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Airy Toilets!

Airy Toilets!

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Published by uvkini

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Published by: uvkini on Mar 06, 2009
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03/01/2011

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This article has been put up for the benefit of readers, because the webpageBloomberg.com was taking forever to open.India Failing to Control Open Defecation Blunts Nation’s Growth
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By Jason GaleMarch 4 (Bloomberg) -- Until May 2007, Meera Devi rose before dawn each day andwalked a half mile to a vegetable patch outside the village of Kachpura to find a secluded place.Dodging leering men and stick-wielding farmers and avoiding spots that her neighborshad soiled, the mother of three pulled up her sari and defecated with theTaj Mahalin
 
 plain view.
 
With that act, she added to the estimated 100,000 tons of human excrementthat Indiansleave each day in fields of potatoes, carrots and spinach, on banks that line rivers used for drinking and bathing and along roads jammed with scooters, trucks and pedestrians. Devilooks back on her routine with pain and embarrassment.“As a woman, I would have to check where the males were going to the toilet and then goin a different direction,” says Devi, 37, standing outside her one-room mud-brick home.“We used to avoid the daytimes, but if we were really pressured, we would have to goany time of the day, even if it was raining. During the harvest season, people would havesticks in the fields. If somebody had to go, people would beat them up or chase them.”In the shadow of its new suburbs, torridgrowthand 300- million-plus-strong middle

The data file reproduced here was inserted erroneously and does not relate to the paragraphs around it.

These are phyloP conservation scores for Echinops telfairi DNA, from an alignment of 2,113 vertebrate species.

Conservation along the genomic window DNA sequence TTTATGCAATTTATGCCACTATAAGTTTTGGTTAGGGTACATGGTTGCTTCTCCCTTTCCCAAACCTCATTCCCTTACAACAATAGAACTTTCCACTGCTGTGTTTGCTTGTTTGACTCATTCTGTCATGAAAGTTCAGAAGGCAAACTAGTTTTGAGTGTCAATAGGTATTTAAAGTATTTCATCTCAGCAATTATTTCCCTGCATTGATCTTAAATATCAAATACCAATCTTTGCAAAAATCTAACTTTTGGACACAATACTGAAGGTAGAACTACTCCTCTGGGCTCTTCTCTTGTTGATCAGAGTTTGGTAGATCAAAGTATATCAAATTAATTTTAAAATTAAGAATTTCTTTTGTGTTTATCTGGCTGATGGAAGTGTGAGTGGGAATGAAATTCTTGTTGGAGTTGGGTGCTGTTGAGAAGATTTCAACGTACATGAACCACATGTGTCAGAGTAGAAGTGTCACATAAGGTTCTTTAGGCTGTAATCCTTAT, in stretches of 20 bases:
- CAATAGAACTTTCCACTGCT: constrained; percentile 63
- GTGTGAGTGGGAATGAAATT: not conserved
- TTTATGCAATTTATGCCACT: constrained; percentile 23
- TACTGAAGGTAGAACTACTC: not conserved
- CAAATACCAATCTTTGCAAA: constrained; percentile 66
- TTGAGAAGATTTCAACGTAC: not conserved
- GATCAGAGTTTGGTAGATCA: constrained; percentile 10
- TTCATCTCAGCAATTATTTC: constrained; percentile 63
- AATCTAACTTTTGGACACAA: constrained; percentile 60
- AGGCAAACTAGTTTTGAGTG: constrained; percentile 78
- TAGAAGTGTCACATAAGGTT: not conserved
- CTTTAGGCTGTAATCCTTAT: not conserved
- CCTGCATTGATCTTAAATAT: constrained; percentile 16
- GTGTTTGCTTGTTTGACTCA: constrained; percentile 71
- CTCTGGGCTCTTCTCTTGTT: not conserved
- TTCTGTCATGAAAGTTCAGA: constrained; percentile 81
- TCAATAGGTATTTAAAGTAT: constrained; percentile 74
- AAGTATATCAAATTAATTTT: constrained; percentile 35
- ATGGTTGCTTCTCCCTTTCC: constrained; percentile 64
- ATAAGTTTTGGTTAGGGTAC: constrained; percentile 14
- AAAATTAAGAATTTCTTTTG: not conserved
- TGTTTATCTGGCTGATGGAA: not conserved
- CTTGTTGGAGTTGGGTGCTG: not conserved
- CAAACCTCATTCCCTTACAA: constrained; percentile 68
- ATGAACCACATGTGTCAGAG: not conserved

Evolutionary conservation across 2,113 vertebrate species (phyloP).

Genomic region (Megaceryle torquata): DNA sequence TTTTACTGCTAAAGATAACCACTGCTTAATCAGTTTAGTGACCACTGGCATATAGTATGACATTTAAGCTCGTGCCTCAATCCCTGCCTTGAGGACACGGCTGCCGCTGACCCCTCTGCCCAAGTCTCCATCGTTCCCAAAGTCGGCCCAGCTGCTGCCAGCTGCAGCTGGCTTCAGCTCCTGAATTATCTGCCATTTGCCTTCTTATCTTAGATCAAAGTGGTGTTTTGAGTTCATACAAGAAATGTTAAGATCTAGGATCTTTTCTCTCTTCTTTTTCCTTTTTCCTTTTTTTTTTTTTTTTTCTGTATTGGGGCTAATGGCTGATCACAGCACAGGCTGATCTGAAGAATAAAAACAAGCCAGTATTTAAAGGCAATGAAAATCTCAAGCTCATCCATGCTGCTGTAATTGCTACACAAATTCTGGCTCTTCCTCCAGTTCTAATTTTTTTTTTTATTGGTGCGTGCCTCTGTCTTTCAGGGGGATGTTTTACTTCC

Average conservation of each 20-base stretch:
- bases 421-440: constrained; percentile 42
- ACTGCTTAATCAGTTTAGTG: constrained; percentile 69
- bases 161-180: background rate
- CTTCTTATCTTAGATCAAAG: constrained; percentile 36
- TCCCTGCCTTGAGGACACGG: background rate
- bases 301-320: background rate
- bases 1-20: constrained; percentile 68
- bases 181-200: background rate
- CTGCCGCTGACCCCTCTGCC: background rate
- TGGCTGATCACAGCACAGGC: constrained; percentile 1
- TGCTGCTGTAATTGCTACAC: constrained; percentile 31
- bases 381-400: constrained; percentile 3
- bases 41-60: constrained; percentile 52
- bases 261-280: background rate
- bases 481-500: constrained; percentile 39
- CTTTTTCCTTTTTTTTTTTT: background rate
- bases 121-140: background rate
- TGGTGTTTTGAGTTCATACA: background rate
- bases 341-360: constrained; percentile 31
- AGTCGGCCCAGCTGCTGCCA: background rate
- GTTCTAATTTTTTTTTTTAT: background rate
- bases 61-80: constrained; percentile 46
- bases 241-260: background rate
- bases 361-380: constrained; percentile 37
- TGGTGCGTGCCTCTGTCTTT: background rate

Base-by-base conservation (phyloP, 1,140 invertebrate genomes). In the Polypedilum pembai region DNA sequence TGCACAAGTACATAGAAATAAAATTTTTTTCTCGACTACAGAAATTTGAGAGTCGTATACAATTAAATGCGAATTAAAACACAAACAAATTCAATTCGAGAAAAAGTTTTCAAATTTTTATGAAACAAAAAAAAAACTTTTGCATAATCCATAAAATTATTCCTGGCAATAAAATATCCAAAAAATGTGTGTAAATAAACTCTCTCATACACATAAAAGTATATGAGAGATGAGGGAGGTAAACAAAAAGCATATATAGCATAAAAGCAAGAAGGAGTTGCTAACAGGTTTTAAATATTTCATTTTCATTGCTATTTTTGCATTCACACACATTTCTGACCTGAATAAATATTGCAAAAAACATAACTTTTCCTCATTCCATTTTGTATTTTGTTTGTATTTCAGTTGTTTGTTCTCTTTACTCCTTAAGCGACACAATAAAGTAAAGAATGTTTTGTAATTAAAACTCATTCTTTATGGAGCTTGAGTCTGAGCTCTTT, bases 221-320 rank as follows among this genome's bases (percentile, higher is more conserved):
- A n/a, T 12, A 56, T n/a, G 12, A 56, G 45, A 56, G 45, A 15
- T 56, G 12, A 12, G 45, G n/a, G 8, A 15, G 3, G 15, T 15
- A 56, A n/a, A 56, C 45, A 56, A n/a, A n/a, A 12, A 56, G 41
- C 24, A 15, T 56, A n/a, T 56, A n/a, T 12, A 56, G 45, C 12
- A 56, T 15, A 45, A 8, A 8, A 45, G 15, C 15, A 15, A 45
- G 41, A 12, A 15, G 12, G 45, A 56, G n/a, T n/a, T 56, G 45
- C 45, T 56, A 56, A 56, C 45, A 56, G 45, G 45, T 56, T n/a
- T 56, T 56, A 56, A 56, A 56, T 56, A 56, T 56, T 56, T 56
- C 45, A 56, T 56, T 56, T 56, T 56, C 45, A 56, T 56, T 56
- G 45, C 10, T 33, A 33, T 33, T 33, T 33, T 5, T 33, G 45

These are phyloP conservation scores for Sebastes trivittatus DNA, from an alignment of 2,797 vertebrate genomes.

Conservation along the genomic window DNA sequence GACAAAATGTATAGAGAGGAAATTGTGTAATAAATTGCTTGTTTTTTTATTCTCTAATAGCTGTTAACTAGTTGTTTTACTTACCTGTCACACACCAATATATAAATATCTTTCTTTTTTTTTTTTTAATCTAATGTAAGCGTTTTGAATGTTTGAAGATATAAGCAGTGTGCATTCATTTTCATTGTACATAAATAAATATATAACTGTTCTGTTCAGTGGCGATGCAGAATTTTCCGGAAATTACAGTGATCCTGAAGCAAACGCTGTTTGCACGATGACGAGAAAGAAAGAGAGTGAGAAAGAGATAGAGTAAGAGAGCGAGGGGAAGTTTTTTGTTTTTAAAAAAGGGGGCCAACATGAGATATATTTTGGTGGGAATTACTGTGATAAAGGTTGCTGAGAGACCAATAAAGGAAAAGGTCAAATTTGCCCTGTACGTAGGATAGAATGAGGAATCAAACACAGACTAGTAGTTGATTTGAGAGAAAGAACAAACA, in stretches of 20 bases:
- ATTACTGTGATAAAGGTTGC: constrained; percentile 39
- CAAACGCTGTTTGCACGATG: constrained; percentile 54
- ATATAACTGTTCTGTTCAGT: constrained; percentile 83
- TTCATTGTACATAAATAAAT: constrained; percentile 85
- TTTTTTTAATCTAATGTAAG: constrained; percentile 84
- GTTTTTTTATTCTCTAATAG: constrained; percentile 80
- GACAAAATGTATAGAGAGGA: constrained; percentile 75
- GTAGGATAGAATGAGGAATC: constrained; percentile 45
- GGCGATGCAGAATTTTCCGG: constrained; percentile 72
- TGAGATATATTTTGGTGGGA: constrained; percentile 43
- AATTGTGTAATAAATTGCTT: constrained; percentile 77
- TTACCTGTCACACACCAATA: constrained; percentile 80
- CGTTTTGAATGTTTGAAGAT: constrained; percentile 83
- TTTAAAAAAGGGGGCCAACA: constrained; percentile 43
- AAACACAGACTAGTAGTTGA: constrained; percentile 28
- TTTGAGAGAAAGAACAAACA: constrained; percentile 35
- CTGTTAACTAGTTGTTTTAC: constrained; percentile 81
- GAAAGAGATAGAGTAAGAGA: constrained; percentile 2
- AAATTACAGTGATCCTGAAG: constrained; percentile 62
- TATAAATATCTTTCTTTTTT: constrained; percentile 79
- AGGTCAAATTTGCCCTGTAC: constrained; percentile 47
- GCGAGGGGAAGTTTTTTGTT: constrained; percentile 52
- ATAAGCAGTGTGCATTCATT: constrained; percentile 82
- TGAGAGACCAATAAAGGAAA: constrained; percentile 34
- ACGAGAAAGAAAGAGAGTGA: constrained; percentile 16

class,Indiais struggling with a sanitation emergency. From the stream in Devi’s villageto the nation’s holiest river, the Ganges, 75 percent of the country’ssurface water iscontaminated by human and agricultural waste and industrial effluent. Everyone in Indiancities is at risk of consuming human feces, if they’re not already, theMinistry of Urban
 
Developmentconcluded in September.
 
Economic DrainIllness, lost productivity and other consequences of fouled water and inadequate sewagetreatment trimmed 1.4-7.2 percent from the gross domestic product of Cambodia,Indonesia, the Philippines and Vietnam in 2005, according to a study last year by theWorld Bank’sWater and Sanitation Program.
 
Sanitation and hygiene-related issues may have a similar if not greater impact on India’s$1.2 trillion economy, saysGuy Hutton, a senior water and sanitation economist with the
 
 program in Phnom Penh, Cambodia. Snarledtransportationand unreliable power further